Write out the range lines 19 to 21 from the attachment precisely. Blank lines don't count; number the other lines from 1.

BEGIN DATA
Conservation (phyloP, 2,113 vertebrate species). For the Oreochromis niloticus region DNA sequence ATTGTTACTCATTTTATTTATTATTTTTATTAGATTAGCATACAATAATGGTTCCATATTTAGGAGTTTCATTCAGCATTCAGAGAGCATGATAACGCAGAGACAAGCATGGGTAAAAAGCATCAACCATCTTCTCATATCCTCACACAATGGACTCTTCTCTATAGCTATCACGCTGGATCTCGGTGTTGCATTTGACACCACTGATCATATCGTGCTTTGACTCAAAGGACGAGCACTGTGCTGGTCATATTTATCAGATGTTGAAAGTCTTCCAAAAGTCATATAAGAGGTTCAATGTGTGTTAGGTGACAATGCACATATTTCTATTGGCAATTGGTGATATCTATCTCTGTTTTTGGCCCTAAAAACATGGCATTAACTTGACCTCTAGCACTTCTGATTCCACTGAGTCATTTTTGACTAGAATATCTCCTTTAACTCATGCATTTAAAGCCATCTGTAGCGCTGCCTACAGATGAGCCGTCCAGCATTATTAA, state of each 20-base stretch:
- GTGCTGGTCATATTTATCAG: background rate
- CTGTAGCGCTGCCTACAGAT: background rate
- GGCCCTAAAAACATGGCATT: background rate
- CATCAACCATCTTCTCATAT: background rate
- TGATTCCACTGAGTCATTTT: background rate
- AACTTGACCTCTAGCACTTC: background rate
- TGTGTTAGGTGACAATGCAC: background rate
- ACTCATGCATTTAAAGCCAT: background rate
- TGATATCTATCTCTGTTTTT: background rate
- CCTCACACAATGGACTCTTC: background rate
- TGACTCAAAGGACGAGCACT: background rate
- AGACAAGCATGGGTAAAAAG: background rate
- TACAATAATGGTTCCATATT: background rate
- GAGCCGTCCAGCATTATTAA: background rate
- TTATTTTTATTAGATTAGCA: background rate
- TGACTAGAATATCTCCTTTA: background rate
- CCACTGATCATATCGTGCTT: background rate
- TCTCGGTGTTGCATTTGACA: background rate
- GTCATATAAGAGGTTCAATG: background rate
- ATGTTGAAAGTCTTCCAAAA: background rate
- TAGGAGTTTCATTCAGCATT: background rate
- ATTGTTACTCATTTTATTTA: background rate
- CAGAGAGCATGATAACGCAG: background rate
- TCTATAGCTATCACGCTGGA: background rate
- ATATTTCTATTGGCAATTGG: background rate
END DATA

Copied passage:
- TCTCGGTGTTGCATTTGACA: background rate
- GTCATATAAGAGGTTCAATG: background rate
- ATGTTGAAAGTCTTCCAAAA: background rate